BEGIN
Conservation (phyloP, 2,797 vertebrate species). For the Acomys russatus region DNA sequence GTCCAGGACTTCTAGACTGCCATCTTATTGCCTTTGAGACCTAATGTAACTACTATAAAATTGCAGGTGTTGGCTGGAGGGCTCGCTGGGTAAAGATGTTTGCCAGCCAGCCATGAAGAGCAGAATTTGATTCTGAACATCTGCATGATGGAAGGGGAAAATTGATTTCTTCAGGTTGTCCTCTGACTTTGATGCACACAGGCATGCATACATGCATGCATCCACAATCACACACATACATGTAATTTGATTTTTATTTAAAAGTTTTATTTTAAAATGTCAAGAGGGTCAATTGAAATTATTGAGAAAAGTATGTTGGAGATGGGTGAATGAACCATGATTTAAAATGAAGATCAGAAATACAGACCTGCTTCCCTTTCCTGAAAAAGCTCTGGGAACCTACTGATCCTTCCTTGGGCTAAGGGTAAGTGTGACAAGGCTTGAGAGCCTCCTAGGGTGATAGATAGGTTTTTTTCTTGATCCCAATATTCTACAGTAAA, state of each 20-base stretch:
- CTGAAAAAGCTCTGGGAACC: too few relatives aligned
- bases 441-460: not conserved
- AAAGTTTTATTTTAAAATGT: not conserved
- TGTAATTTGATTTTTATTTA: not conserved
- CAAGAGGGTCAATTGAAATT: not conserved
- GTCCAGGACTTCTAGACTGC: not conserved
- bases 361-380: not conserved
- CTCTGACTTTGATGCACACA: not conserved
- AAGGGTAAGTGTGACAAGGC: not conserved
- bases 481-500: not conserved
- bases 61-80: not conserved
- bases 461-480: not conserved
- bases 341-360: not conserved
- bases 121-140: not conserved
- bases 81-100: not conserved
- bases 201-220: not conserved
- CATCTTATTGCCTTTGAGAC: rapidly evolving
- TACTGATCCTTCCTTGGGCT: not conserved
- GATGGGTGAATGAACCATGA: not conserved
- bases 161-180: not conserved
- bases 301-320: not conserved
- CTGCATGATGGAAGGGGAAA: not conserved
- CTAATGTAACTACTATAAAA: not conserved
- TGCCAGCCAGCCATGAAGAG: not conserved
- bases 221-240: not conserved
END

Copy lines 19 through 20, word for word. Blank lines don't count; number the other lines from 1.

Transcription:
- TACTGATCCTTCCTTGGGCT: not conserved
- GATGGGTGAATGAACCATGA: not conserved